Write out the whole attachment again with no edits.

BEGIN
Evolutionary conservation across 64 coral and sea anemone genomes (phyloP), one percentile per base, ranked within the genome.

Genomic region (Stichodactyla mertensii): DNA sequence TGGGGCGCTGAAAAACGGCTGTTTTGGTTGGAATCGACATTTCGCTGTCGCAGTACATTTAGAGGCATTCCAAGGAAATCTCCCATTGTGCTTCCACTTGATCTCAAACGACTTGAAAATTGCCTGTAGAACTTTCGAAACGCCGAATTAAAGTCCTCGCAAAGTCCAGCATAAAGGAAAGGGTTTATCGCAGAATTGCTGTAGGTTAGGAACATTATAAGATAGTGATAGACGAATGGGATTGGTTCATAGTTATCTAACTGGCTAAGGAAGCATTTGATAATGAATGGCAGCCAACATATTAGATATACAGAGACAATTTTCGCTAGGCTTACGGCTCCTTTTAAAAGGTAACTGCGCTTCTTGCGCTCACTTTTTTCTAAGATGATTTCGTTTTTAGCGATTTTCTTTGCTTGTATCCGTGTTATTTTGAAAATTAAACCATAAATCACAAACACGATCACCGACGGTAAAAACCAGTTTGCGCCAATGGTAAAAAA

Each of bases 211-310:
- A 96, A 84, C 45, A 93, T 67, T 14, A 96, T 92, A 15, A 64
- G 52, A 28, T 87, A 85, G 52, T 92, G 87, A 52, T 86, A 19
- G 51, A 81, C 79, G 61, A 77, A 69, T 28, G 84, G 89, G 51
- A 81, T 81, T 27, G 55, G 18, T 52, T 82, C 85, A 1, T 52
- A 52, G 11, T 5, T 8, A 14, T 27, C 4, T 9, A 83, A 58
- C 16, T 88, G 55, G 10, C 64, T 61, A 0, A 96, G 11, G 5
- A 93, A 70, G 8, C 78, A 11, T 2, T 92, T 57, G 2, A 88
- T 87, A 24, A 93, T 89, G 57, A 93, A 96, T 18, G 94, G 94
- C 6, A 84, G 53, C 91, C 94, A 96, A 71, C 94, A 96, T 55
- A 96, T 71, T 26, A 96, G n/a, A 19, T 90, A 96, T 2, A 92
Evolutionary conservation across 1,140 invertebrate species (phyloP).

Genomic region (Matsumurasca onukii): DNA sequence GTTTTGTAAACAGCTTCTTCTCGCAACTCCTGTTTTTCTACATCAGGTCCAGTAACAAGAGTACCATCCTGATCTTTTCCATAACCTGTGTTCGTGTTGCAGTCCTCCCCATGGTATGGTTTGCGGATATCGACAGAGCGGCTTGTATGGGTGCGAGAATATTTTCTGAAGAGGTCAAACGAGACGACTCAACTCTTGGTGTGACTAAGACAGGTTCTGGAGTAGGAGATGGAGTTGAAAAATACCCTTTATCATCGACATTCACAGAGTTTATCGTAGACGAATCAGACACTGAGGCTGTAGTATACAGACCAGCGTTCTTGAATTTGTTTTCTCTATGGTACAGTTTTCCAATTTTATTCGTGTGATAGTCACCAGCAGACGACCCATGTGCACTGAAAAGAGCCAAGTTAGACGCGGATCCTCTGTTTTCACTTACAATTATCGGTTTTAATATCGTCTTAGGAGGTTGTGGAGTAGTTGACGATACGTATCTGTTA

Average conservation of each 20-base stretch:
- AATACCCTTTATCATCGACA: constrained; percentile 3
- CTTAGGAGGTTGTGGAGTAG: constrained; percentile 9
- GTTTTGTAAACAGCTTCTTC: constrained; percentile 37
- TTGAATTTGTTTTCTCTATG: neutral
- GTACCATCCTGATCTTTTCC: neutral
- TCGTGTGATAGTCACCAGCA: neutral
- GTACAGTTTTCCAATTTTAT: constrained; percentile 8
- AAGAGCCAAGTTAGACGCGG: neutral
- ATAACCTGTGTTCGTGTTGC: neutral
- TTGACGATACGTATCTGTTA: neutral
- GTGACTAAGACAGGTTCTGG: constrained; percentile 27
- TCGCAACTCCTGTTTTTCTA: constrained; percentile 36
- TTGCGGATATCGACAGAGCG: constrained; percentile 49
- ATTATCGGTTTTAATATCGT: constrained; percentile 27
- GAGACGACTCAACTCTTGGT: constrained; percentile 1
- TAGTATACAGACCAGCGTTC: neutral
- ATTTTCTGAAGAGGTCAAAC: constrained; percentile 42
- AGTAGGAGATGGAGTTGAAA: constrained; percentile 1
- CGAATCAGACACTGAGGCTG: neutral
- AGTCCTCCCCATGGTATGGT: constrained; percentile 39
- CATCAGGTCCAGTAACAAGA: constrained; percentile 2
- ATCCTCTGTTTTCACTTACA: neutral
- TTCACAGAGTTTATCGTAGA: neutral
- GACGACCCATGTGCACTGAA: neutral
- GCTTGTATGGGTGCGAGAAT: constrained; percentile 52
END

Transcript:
Evolutionary conservation across 64 coral and sea anemone genomes (phyloP), one percentile per base, ranked within the genome.

Genomic region (Stichodactyla mertensii): DNA sequence TGGGGCGCTGAAAAACGGCTGTTTTGGTTGGAATCGACATTTCGCTGTCGCAGTACATTTAGAGGCATTCCAAGGAAATCTCCCATTGTGCTTCCACTTGATCTCAAACGACTTGAAAATTGCCTGTAGAACTTTCGAAACGCCGAATTAAAGTCCTCGCAAAGTCCAGCATAAAGGAAAGGGTTTATCGCAGAATTGCTGTAGGTTAGGAACATTATAAGATAGTGATAGACGAATGGGATTGGTTCATAGTTATCTAACTGGCTAAGGAAGCATTTGATAATGAATGGCAGCCAACATATTAGATATACAGAGACAATTTTCGCTAGGCTTACGGCTCCTTTTAAAAGGTAACTGCGCTTCTTGCGCTCACTTTTTTCTAAGATGATTTCGTTTTTAGCGATTTTCTTTGCTTGTATCCGTGTTATTTTGAAAATTAAACCATAAATCACAAACACGATCACCGACGGTAAAAACCAGTTTGCGCCAATGGTAAAAAA

Each of bases 211-310:
- A 96, A 84, C 45, A 93, T 67, T 14, A 96, T 92, A 15, A 64
- G 52, A 28, T 87, A 85, G 52, T 92, G 87, A 52, T 86, A 19
- G 51, A 81, C 79, G 61, A 77, A 69, T 28, G 84, G 89, G 51
- A 81, T 81, T 27, G 55, G 18, T 52, T 82, C 85, A 1, T 52
- A 52, G 11, T 5, T 8, A 14, T 27, C 4, T 9, A 83, A 58
- C 16, T 88, G 55, G 10, C 64, T 61, A 0, A 96, G 11, G 5
- A 93, A 70, G 8, C 78, A 11, T 2, T 92, T 57, G 2, A 88
- T 87, A 24, A 93, T 89, G 57, A 93, A 96, T 18, G 94, G 94
- C 6, A 84, G 53, C 91, C 94, A 96, A 71, C 94, A 96, T 55
- A 96, T 71, T 26, A 96, G n/a, A 19, T 90, A 96, T 2, A 92
Evolutionary conservation across 1,140 invertebrate species (phyloP).

Genomic region (Matsumurasca onukii): DNA sequence GTTTTGTAAACAGCTTCTTCTCGCAACTCCTGTTTTTCTACATCAGGTCCAGTAACAAGAGTACCATCCTGATCTTTTCCATAACCTGTGTTCGTGTTGCAGTCCTCCCCATGGTATGGTTTGCGGATATCGACAGAGCGGCTTGTATGGGTGCGAGAATATTTTCTGAAGAGGTCAAACGAGACGACTCAACTCTTGGTGTGACTAAGACAGGTTCTGGAGTAGGAGATGGAGTTGAAAAATACCCTTTATCATCGACATTCACAGAGTTTATCGTAGACGAATCAGACACTGAGGCTGTAGTATACAGACCAGCGTTCTTGAATTTGTTTTCTCTATGGTACAGTTTTCCAATTTTATTCGTGTGATAGTCACCAGCAGACGACCCATGTGCACTGAAAAGAGCCAAGTTAGACGCGGATCCTCTGTTTTCACTTACAATTATCGGTTTTAATATCGTCTTAGGAGGTTGTGGAGTAGTTGACGATACGTATCTGTTA

Average conservation of each 20-base stretch:
- AATACCCTTTATCATCGACA: constrained; percentile 3
- CTTAGGAGGTTGTGGAGTAG: constrained; percentile 9
- GTTTTGTAAACAGCTTCTTC: constrained; percentile 37
- TTGAATTTGTTTTCTCTATG: neutral
- GTACCATCCTGATCTTTTCC: neutral
- TCGTGTGATAGTCACCAGCA: neutral
- GTACAGTTTTCCAATTTTAT: constrained; percentile 8
- AAGAGCCAAGTTAGACGCGG: neutral
- ATAACCTGTGTTCGTGTTGC: neutral
- TTGACGATACGTATCTGTTA: neutral
- GTGACTAAGACAGGTTCTGG: constrained; percentile 27
- TCGCAACTCCTGTTTTTCTA: constrained; percentile 36
- TTGCGGATATCGACAGAGCG: constrained; percentile 49
- ATTATCGGTTTTAATATCGT: constrained; percentile 27
- GAGACGACTCAACTCTTGGT: constrained; percentile 1
- TAGTATACAGACCAGCGTTC: neutral
- ATTTTCTGAAGAGGTCAAAC: constrained; percentile 42
- AGTAGGAGATGGAGTTGAAA: constrained; percentile 1
- CGAATCAGACACTGAGGCTG: neutral
- AGTCCTCCCCATGGTATGGT: constrained; percentile 39
- CATCAGGTCCAGTAACAAGA: constrained; percentile 2
- ATCCTCTGTTTTCACTTACA: neutral
- TTCACAGAGTTTATCGTAGA: neutral
- GACGACCCATGTGCACTGAA: neutral
- GCTTGTATGGGTGCGAGAAT: constrained; percentile 52